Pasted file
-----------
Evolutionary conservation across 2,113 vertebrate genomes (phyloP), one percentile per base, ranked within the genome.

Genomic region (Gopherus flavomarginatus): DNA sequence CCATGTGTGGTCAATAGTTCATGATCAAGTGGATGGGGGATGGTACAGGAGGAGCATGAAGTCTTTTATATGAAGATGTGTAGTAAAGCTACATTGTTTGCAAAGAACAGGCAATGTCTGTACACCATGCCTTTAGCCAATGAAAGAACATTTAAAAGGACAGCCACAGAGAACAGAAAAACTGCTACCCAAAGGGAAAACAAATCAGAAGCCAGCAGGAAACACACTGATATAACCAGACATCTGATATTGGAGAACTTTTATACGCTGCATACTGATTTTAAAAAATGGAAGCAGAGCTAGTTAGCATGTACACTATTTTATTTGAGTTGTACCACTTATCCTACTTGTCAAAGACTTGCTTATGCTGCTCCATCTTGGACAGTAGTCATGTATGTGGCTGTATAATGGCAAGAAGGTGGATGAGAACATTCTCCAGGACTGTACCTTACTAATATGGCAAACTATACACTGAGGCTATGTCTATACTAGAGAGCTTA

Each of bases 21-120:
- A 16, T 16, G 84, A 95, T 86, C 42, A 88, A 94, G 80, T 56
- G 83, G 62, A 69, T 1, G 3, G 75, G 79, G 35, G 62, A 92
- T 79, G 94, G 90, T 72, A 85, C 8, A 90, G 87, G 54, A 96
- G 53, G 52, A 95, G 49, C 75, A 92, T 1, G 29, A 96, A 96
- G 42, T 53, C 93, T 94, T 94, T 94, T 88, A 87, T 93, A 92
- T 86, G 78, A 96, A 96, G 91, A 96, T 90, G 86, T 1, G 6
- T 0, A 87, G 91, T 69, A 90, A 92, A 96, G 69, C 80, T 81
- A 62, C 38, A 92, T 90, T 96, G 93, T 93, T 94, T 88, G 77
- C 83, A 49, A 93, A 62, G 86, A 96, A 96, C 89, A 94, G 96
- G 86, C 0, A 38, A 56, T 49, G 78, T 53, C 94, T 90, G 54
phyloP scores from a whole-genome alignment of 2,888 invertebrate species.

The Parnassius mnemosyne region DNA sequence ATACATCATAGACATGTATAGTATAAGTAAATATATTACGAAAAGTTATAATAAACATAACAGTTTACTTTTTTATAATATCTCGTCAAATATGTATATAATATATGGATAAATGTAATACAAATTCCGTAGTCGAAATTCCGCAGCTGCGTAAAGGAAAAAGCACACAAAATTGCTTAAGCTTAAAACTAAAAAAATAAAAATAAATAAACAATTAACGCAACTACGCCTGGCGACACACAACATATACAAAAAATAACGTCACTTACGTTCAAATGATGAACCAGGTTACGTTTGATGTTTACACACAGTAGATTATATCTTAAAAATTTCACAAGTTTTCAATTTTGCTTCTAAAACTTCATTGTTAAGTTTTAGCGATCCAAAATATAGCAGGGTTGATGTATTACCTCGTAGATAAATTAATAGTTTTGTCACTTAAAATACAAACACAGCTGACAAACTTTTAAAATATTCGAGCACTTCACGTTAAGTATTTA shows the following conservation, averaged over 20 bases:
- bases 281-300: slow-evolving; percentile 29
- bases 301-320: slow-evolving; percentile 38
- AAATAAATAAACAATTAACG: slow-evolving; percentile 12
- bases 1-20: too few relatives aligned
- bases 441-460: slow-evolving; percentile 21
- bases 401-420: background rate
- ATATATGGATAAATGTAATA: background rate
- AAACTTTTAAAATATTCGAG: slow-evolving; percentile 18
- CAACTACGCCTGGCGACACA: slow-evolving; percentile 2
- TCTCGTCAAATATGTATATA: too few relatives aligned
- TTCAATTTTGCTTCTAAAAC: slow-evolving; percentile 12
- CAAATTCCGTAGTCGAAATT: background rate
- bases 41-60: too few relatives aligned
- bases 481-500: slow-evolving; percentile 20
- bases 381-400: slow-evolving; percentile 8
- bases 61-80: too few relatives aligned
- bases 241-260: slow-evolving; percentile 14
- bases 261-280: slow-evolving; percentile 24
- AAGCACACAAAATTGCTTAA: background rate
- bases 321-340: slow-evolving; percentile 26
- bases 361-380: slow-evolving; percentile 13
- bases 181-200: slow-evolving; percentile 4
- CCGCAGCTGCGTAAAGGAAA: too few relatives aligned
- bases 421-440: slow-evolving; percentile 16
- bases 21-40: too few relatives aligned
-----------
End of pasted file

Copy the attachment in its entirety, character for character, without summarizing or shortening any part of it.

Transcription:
Evolutionary conservation across 2,113 vertebrate genomes (phyloP), one percentile per base, ranked within the genome.

Genomic region (Gopherus flavomarginatus): DNA sequence CCATGTGTGGTCAATAGTTCATGATCAAGTGGATGGGGGATGGTACAGGAGGAGCATGAAGTCTTTTATATGAAGATGTGTAGTAAAGCTACATTGTTTGCAAAGAACAGGCAATGTCTGTACACCATGCCTTTAGCCAATGAAAGAACATTTAAAAGGACAGCCACAGAGAACAGAAAAACTGCTACCCAAAGGGAAAACAAATCAGAAGCCAGCAGGAAACACACTGATATAACCAGACATCTGATATTGGAGAACTTTTATACGCTGCATACTGATTTTAAAAAATGGAAGCAGAGCTAGTTAGCATGTACACTATTTTATTTGAGTTGTACCACTTATCCTACTTGTCAAAGACTTGCTTATGCTGCTCCATCTTGGACAGTAGTCATGTATGTGGCTGTATAATGGCAAGAAGGTGGATGAGAACATTCTCCAGGACTGTACCTTACTAATATGGCAAACTATACACTGAGGCTATGTCTATACTAGAGAGCTTA

Each of bases 21-120:
- A 16, T 16, G 84, A 95, T 86, C 42, A 88, A 94, G 80, T 56
- G 83, G 62, A 69, T 1, G 3, G 75, G 79, G 35, G 62, A 92
- T 79, G 94, G 90, T 72, A 85, C 8, A 90, G 87, G 54, A 96
- G 53, G 52, A 95, G 49, C 75, A 92, T 1, G 29, A 96, A 96
- G 42, T 53, C 93, T 94, T 94, T 94, T 88, A 87, T 93, A 92
- T 86, G 78, A 96, A 96, G 91, A 96, T 90, G 86, T 1, G 6
- T 0, A 87, G 91, T 69, A 90, A 92, A 96, G 69, C 80, T 81
- A 62, C 38, A 92, T 90, T 96, G 93, T 93, T 94, T 88, G 77
- C 83, A 49, A 93, A 62, G 86, A 96, A 96, C 89, A 94, G 96
- G 86, C 0, A 38, A 56, T 49, G 78, T 53, C 94, T 90, G 54
phyloP scores from a whole-genome alignment of 2,888 invertebrate species.

The Parnassius mnemosyne region DNA sequence ATACATCATAGACATGTATAGTATAAGTAAATATATTACGAAAAGTTATAATAAACATAACAGTTTACTTTTTTATAATATCTCGTCAAATATGTATATAATATATGGATAAATGTAATACAAATTCCGTAGTCGAAATTCCGCAGCTGCGTAAAGGAAAAAGCACACAAAATTGCTTAAGCTTAAAACTAAAAAAATAAAAATAAATAAACAATTAACGCAACTACGCCTGGCGACACACAACATATACAAAAAATAACGTCACTTACGTTCAAATGATGAACCAGGTTACGTTTGATGTTTACACACAGTAGATTATATCTTAAAAATTTCACAAGTTTTCAATTTTGCTTCTAAAACTTCATTGTTAAGTTTTAGCGATCCAAAATATAGCAGGGTTGATGTATTACCTCGTAGATAAATTAATAGTTTTGTCACTTAAAATACAAACACAGCTGACAAACTTTTAAAATATTCGAGCACTTCACGTTAAGTATTTA shows the following conservation, averaged over 20 bases:
- bases 281-300: slow-evolving; percentile 29
- bases 301-320: slow-evolving; percentile 38
- AAATAAATAAACAATTAACG: slow-evolving; percentile 12
- bases 1-20: too few relatives aligned
- bases 441-460: slow-evolving; percentile 21
- bases 401-420: background rate
- ATATATGGATAAATGTAATA: background rate
- AAACTTTTAAAATATTCGAG: slow-evolving; percentile 18
- CAACTACGCCTGGCGACACA: slow-evolving; percentile 2
- TCTCGTCAAATATGTATATA: too few relatives aligned
- TTCAATTTTGCTTCTAAAAC: slow-evolving; percentile 12
- CAAATTCCGTAGTCGAAATT: background rate
- bases 41-60: too few relatives aligned
- bases 481-500: slow-evolving; percentile 20
- bases 381-400: slow-evolving; percentile 8
- bases 61-80: too few relatives aligned
- bases 241-260: slow-evolving; percentile 14
- bases 261-280: slow-evolving; percentile 24
- AAGCACACAAAATTGCTTAA: background rate
- bases 321-340: slow-evolving; percentile 26
- bases 361-380: slow-evolving; percentile 13
- bases 181-200: slow-evolving; percentile 4
- CCGCAGCTGCGTAAAGGAAA: too few relatives aligned
- bases 421-440: slow-evolving; percentile 16
- bases 21-40: too few relatives aligned